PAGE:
Clinton could have given that speech anywhere.

But her presence was required in the Golden State to stave off that hard-charging Bernie Sanders.

Seems like June in California has become maple syrup time for the Vermont senator.

Californians, especially Asian Americans, seem to like the sweet taste.

In the nation's most Asian American state, the latest Field Poll is showing Clinton and Sanders virtually deadlocked, with Clinton at 45 percent, Sanders 43 percent. Undecideds were at 12 percent.

Where was Sanders' support? 

Among Asian Americans, apparently.

The Field Poll had Asian Americans backing Sanders by a whopping 47 percent to 34 percent over Clinton. 

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Thirteen points?

No wonder Hillary ditched Jersey to stump a bit more in California.

California's Asian Americans are considered to be among the most loyal Clintonites since Bill blew a saxophone in the White House. 

But somehow the Field Poll breakouts show an alarming demographic shift. 

Among Whites, at 56 percent of the electorate, Clinton has a slight 44-43 edge over Sanders, a virtual dead heat.

Latinos, at 26 percent of the electorate, also give Clinton a slightly wider edge, 46-42 percent.

But African Americans, at 9 percent of the electorate, give Clinton the widest margin 57-36 percent. 

Leave it to the Asian Americans to buck that trend.

It's a normal Asian American poll spread, with a high percentage of undecided voters, 19 percent.

But with Asian Americans 11 percent of the electorate, I didn't predict a Sanders dominance over Clinton by 47-34 percent. 

I recall last January when Filipino American philanthropist and activist Loida Lewis led a campaign bus tour of California to rally Asian Americans for Hillary in Southern California.

Back then, Sanders was nowhere in the polls and Hillary was already deemed "presumptive."

Now, despite most mainstream media sentiment that Clinton is still the "presumptive" nominee, Sanders is closing in with a vengeance.

And who likes him more than anyone else? Asian Americans.

The Field Poll is a reputable poll. I've known Mark DiCamillo, the pollster, for many years, and we've discussed the difficulty in polling Asian Americans accurately. 

You have to poll in-language. You have to oversample. Even in California.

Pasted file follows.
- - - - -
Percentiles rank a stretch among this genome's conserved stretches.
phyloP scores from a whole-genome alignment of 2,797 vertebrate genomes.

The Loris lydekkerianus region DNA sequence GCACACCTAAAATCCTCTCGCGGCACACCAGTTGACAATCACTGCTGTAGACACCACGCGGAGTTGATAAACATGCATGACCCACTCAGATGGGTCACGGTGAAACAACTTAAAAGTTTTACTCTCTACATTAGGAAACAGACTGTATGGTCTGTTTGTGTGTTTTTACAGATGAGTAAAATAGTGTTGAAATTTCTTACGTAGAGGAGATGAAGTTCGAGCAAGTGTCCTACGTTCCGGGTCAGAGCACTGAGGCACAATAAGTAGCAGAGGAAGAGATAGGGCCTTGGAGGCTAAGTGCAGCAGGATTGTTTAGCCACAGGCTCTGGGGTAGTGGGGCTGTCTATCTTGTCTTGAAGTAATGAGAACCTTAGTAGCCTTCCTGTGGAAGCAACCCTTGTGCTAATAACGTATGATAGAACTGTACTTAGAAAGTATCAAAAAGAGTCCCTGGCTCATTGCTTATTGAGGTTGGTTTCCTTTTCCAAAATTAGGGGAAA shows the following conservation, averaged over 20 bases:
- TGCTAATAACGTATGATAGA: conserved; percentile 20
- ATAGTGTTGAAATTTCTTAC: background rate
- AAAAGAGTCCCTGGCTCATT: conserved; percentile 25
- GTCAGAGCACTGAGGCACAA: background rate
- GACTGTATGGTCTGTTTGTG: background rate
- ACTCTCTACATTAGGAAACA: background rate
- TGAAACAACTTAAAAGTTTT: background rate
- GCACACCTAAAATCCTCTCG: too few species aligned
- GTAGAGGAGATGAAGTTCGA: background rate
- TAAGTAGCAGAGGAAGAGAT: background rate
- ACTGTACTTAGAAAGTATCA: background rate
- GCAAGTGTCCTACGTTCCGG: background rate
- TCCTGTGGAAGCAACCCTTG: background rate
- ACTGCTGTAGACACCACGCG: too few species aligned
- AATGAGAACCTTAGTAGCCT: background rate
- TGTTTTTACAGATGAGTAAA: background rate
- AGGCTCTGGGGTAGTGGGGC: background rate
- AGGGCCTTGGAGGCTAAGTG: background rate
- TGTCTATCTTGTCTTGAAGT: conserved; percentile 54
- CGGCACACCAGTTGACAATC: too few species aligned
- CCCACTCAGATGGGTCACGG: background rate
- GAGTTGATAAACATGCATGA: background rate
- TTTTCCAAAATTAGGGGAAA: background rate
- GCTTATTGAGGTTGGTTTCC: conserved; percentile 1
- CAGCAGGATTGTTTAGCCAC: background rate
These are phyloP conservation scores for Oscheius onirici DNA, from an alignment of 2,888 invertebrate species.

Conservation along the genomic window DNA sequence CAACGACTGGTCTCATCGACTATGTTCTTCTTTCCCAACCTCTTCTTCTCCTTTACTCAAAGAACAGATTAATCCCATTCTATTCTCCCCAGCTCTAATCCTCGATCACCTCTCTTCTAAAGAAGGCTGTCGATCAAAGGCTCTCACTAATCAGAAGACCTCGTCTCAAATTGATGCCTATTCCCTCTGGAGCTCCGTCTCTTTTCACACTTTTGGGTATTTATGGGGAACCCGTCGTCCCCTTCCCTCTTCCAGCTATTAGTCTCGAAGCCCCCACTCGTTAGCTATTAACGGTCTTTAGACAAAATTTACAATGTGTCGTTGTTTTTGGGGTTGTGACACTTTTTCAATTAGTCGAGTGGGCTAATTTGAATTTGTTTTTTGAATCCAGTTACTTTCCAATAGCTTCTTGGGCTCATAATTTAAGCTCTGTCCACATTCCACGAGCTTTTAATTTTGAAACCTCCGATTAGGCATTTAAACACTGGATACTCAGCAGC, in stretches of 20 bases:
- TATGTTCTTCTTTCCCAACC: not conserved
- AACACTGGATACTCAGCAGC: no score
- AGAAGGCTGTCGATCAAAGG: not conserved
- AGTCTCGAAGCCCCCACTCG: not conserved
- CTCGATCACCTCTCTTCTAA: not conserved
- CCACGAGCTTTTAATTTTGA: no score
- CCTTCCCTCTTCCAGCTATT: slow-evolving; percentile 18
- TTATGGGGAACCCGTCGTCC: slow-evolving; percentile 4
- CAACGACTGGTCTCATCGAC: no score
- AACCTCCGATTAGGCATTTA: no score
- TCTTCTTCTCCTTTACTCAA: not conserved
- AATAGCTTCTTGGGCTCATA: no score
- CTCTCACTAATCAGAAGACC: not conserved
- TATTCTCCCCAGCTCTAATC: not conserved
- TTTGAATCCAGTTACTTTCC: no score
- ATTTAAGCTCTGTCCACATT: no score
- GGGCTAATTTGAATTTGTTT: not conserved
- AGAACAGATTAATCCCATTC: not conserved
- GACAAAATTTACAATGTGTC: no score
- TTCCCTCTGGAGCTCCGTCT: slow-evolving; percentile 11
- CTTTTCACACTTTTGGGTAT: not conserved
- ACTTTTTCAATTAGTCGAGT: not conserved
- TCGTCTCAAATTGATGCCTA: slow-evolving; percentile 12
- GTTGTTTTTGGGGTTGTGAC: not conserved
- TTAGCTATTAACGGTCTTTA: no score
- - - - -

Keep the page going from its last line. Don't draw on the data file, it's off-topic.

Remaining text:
I asked Mark about the big lead, and he put it in perspective.

"As was indicated in our poll report, the sample of Asian Americans included in our sample of California voters likely to participate in next week's Democratic Presidential primary election was small," DiCamillo said. "The total number of interviews that we completed among all likely voters in the Democratic primary was 571. Of these, 10% were Asian Americans, so results from the Asian American subsample would be subject to a sampling error of +/- 14 percentage points."

So there goes the 13 point Sanders lead? "While the poll indicates a 13-point lead for Sanders, because of the large sampling error ranges applicable to this subgroup, we really can't say with any degree of certainty who is ahead among the state's Asian American voters," DiCamillo said.

"So, I wouldn't lean too much on this one poll to draw conclusions.  Next week's exit poll of California voters will likely provide more definitive results since its sample size will be much larger."

It might make Clinton supporters feel a bit more relaxed.

But if anyone doubted Sanders' broad appeal, a diverse state like California is proving them all wrong. The Field Poll showed Sanders is still trending, with more enthusiastic support than Clinton has.

It almost begs for a side-by-side comparison. 

We used to call them debates. They used to have them in California. But not this year.

There were debates earlier in the campaign in Iowa and Wisconsin, where there aren't many Asian Americans, and no one talked about our issues. We were invisible and had to interpolate "Asian Americans" where we could.

But on our country's ethanol policy?

It doesn't make sense that in the state that would be the world's seventh largest economy, none of California's issues get raised when it matters. And the issues are pretty California-specific. 

Example: what's the federal policy on the drought? 

But there was Trump in California's aggie Central Valley last week declaring there was no drought in California.

My brown grass doesn't lie. 

The drought exists.

A presidential debate in California before the June 7th primary does not.

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Emil Guillermo is an independent journalist/commentator. 
Updates at www.amok.com. Follow Emil on Twitter, and like his Facebook page.
The views expressed in this blog do not necessarily represent AALDEF's views or policies.